After declining for seven years, national smoking rates have remained steady at nearly 21% from 2004 to 2006, prompting concern among federal health officials that progress in curtailing smoking has stalled.
The national Centers for Disease Control and Prevention said that reduced spending on anti-tobacco campaigns and bigger marketing budgets from cigarette companies appeared to be the reasons for the leveling off.
According to a CDC report released Thursday, funding for state tobacco control and prevention programs decreased about 20% from 2002 to 2006. Between 1998 and 2005, tobacco- industry marketing spending nearly doubled from about $7 billion to $13 billion, according to the report.
"What is happening doesn't have to happen," said Dr. Matt McKenna, director of the CDC's Office on Smoking and Health. "With appropriate support and efforts and counter-marketing, tens of thousands of people don't have to die."
About 438,000 Americans die each year because of tobacco use, the CDC said. The agency estimated that for every death, there are 20 people living with a tobacco-related illness.
"Smoking is still the No. 1 preventable cause of death," McKenna said. "No other behavior kills so many people as tobacco, even with these low levels."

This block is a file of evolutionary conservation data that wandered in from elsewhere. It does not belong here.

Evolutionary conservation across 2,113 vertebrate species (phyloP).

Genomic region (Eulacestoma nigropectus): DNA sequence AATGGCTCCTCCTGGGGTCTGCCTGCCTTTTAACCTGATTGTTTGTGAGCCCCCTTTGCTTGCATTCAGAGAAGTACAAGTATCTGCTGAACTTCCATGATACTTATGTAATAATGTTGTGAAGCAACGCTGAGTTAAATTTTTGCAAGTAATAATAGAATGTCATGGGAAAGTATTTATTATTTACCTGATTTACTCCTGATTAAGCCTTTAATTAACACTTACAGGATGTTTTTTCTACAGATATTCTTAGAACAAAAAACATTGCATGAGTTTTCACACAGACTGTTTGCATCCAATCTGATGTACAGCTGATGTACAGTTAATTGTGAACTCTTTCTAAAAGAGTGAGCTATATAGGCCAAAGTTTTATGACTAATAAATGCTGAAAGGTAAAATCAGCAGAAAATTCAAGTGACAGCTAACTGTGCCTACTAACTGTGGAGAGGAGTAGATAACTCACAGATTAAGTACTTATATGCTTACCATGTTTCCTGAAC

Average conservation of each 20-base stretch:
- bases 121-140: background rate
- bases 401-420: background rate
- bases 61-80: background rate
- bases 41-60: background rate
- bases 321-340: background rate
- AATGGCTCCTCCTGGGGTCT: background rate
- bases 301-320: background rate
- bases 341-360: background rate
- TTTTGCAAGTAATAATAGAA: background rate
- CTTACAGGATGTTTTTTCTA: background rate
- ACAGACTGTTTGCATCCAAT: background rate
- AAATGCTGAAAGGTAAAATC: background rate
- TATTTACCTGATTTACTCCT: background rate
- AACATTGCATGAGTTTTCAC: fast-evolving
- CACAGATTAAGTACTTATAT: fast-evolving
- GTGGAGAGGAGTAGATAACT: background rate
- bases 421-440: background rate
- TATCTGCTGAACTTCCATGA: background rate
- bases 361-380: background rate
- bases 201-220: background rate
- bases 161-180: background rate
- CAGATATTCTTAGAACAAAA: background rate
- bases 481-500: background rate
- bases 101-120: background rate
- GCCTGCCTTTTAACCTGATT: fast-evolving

U.S. smoking rates have been on a downward trend since a 1964 surgeon general report linked lung cancer and cigarette smoking. At the time, about 42% of American adults were smokers, according to a study conducted the following year.
Between 1997 to 2004 -- the most recent period of consistent decline -- the proportion of U.S. adult smokers dropped from 24.7% to 20.9%.
Over the decades, there have been occasional periods when the declines have appeared to stall, such as between 1995 and 1997, which also appeared to be tied to changes in tobacco marketing, McKenna said.
The most recent period of leveling began in 2004, according to the report. The smoking rate was the same in 2005 and dropped 0.1% in 2006, which McKenna said was an insignificant decline.
Smoking rates in California, which have tended to be lower than the national average, have continued their downward trend, according to the state Department of Public Health.
From 2004 to 2006, the proportion of California's adults who smoked decreased from 14.6% to 13.3%.
California was one of the earliest states to move against smoking and has had more consistent funding for its educational programs, mostly because of the passage in 1988 of Proposition 99, which increased the taxes on cigarettes, said Colleen Stevens of the state Tobacco Control Program.
The tax provided $77 million for tobacco education this year, according to state figures.